Are printed T-Shirts interesting enough for a post?

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Hmmm… A difficult question to answer? I’d guess that a quick straw poll would almost unanimously turn up a “No” verdict, but let’s see how we get on…

Before we bgein, if you haven’t already, reading my Why being a Web Developer is interesting… post may help provide a little context as this post broadly follows on from that one.

Printed T-Shirts?

I recently completed a website design for a Lancaster company, that specialises in printed and embroidered clothing in Lancaster, Morecambe, Heysham, Kendal and surrounding areas.

Whilst putting their site together, I was plunged into the heady world of printing on t-shirts, as well as bags, other clothing, ceramics, jigsaws and even cheese boards!!

Now let’s be clear, this is not the cheap shoddy t-shirt printing you used to get on Blackpool and Morecambe sea-fronts, which lasted all of three washes before flaking off.

Modern printing is of high quality, lasts wash after wash and some types can withstand temperatures of up to 80°C.

“Some types?”, do I hear you say? Ah yes, for as I now know, there are several methods of printing available dependent on your needs. The four I learnt about were screen printing, transfer printing, decorative film printing and sublimation.

For screen printing and sublimation, I’d suggest you follow the relavent links through to Wikipedia for a much better technical explanation than I could muster.

Transfer Printing

With transfer printing images are printed via a computer or scan onto a high quality transfer sheet. This is then heat-pressed onto the garment to produce a lasting print.

Prints can include full photographic images or any other design and can be applied to both light and dark garments.

Used for a single items upwards, this method is ideal for things like personalised gifts and photos on stag and hen party t-shirts.

Note, you can buy cheap kit versions of these for your home printer at PC World and the like, but I can tell you from experience that they don’t last and will quickly leave you with an unwearable t-shirt with a murky flaky picture in the middle of it.

Decorative Film Printing

This method is used for logos and text, such as individual names and numbers. Lettering is cut out from the decorative film and applied to the garment in up to 3 layers, allowing for a combination of colours and styles.

True to its name, the decorative film itself comes in a wide variety of colours and styles, such as flock, glitter, sparkle, leopard print and other special effects.

Ideal for names and numbers on personalised teamwear and sportswear such as football shirts and for company names on printed workwear.

Screen Printing

Designs for this method are completed on a computer and printed straight to the garment using silk screen printing.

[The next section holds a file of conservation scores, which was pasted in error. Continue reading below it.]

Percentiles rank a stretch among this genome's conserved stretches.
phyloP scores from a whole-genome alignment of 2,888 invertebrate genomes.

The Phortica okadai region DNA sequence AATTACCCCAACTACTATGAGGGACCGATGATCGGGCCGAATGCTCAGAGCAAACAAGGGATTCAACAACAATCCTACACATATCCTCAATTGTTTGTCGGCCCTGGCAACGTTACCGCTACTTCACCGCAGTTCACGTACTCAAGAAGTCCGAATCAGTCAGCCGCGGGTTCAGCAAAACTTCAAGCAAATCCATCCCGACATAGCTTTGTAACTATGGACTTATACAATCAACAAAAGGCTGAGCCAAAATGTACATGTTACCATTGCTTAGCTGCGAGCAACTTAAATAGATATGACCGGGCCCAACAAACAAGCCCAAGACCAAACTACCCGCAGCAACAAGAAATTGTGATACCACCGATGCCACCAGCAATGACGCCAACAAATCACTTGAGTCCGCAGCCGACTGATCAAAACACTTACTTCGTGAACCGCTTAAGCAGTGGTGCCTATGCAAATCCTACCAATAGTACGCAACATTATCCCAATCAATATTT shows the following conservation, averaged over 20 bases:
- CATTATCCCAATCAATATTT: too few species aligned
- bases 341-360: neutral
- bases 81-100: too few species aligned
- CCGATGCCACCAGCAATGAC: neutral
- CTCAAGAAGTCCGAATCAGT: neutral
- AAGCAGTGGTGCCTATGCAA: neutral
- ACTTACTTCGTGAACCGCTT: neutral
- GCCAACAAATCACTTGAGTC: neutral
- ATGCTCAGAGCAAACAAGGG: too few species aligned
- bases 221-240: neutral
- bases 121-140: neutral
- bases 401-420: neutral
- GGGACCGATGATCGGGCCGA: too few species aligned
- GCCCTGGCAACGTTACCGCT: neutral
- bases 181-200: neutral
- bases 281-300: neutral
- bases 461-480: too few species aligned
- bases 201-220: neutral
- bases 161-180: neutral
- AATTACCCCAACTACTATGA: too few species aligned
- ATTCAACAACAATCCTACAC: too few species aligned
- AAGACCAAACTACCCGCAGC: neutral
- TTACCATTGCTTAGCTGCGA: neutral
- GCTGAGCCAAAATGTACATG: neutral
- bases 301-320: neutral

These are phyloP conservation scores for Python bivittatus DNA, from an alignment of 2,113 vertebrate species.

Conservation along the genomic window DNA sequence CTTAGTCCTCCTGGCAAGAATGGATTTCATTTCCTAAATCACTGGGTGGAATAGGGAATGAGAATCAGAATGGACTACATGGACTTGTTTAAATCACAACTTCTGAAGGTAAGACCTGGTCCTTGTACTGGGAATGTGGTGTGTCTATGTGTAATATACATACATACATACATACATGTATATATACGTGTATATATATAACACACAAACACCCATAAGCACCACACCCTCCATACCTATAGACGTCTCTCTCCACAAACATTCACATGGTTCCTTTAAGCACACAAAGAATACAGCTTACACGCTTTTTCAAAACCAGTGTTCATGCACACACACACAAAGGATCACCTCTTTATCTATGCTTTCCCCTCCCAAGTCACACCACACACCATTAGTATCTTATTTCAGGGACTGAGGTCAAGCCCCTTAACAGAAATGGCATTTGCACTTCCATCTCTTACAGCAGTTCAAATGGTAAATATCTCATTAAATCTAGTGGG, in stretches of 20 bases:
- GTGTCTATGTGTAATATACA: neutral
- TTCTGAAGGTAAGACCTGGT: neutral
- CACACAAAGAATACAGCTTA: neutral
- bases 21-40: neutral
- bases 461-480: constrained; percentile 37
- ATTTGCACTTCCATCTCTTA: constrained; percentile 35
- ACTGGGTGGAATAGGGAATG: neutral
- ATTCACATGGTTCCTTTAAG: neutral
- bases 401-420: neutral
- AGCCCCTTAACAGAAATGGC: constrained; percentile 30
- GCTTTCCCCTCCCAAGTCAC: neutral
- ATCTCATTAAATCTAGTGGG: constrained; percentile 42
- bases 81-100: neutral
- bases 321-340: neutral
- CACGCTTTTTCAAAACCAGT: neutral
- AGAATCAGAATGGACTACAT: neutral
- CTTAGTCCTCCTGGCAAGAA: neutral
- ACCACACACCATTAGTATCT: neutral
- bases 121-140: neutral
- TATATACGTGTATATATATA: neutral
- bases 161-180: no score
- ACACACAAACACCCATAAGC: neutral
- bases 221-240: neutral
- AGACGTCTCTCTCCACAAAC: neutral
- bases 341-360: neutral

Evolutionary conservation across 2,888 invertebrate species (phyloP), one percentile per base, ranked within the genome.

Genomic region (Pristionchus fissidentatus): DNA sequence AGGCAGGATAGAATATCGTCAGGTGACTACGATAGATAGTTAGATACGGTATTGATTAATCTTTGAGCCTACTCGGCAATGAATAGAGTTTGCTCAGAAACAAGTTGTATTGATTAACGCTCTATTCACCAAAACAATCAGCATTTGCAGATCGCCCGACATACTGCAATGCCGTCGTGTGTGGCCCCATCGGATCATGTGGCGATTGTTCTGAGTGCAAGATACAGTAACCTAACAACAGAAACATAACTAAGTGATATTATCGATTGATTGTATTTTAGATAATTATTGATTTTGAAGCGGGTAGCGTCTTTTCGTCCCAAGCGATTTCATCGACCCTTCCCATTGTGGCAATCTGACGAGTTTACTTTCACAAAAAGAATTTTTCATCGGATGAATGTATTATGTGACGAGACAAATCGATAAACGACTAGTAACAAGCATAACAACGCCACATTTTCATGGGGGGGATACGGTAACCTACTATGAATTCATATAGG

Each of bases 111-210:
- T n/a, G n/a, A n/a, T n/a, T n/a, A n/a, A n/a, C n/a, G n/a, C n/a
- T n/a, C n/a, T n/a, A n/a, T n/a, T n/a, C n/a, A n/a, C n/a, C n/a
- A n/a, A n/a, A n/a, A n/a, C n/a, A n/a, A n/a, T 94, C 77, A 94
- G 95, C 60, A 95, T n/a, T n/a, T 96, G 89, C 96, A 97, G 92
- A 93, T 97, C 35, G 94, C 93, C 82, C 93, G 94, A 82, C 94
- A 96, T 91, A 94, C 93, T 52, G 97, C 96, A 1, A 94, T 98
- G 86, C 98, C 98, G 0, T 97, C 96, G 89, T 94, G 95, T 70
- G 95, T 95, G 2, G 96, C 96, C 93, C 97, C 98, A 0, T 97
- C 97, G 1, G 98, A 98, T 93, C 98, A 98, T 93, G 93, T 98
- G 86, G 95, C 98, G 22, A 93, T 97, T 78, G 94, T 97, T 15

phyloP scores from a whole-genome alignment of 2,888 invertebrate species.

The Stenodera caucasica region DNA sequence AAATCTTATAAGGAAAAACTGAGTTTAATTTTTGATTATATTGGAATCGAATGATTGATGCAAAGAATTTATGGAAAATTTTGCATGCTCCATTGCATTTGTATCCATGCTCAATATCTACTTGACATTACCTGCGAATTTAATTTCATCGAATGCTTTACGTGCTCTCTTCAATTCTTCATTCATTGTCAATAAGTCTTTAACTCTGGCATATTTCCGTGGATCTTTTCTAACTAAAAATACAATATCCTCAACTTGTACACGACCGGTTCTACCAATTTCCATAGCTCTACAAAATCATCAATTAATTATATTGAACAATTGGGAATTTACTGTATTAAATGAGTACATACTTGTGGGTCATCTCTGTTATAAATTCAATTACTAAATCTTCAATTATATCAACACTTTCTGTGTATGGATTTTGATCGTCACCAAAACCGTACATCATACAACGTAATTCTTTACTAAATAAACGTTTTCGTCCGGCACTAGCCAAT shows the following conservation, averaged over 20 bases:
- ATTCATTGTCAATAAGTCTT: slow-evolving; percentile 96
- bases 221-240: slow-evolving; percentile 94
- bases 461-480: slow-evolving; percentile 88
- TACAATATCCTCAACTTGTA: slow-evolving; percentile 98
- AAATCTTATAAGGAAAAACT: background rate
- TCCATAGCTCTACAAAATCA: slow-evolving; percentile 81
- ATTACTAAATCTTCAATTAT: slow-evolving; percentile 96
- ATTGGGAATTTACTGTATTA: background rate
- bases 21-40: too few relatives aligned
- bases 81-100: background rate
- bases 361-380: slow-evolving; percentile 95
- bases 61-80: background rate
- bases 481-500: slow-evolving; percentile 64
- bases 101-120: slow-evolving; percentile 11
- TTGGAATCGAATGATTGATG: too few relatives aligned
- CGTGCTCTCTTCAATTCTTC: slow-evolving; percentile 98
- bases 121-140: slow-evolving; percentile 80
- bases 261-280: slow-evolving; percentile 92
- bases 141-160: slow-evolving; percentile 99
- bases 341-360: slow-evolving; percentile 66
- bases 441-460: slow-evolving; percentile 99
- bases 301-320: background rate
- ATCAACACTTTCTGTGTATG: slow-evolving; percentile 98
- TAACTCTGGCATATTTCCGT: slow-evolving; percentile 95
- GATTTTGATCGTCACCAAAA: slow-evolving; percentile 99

Typically, this is used for volumes of 25+ identical garments and so is ideal for things like marketing promotions and giveaways.


Used for high quality full colour photographic images from a single item to large numbers, sublimation is ideal for white (only) clothing, as well as promotional items and personalised gifts such as mugs and mouse-mats.

In Conclusion…

Bored? Well, you can’t win them all. You probably won’t enjoy my forthcoming post on embroidery either!

Interested? Know of any other methods that I haven’t included? Why not post them below and help celebrate the interesting world of printing.


Not Vacuum Sealed?

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Following on from my previous post (Why being a Web Developer is interesting…), I thought I’d write about something I learnt recently whilst developing a website for a local building and joinery contractor, who amongst other things, installs upvc double glazing.

During our discussions about his website design, he passed on a few interesting tit-bits relating to the building trade and this is one of them.

Not Vacuum Sealed?

The first revelation was that double glazing is not typically vacuum sealed. It is sealed with the intention of being air-tight however and although not a vacuum, the pressure inside will often be different to that outside.

As could be expected, the air that is sealed within the unit will have naturally occurring moisture within it, so why you might ask (and I did) do you not get condensation within the windows from the start?

Secret Silica Gel

The answer? The second revelation I received was that the brown (or black) metal strip that you can see inside your glazing running the length of the seal contains thousands of silica gel crystals. It is perforated with holes to allow the crystals to absorb water moisture from between the sealed panes.

This means that inevitable small breaks within the window’s seal can be tolerated up to the point at which the silica gel becomes saturated. After that, the windows are considered to be ‘blown’ and need repairing / replacing.

From reading further, I gathered that the length of time double glazing lasts depends on the quality of the seal, whether it is damaged during installation, whether water can freely drain from the frame so that it does not submerge the seal for any length of time, the amount of water moisture sealed in the unit to start with, the amount of silica gel used within the seal, the area in which you live and which direction your window faces.

Further Reading

Note, this information is recounted second-hand and although I have a passing interest, I don’t claim to be a scientist. If you want to know more or be sure of your facts before boasting in the pub, do a Google search or take a look at the following sites:

And for anyone who is interested in the green credentials of double glazing, this website discussion is worth your while:

And that’s it! You may have already known this or you may not care, but it was certainly news to me…

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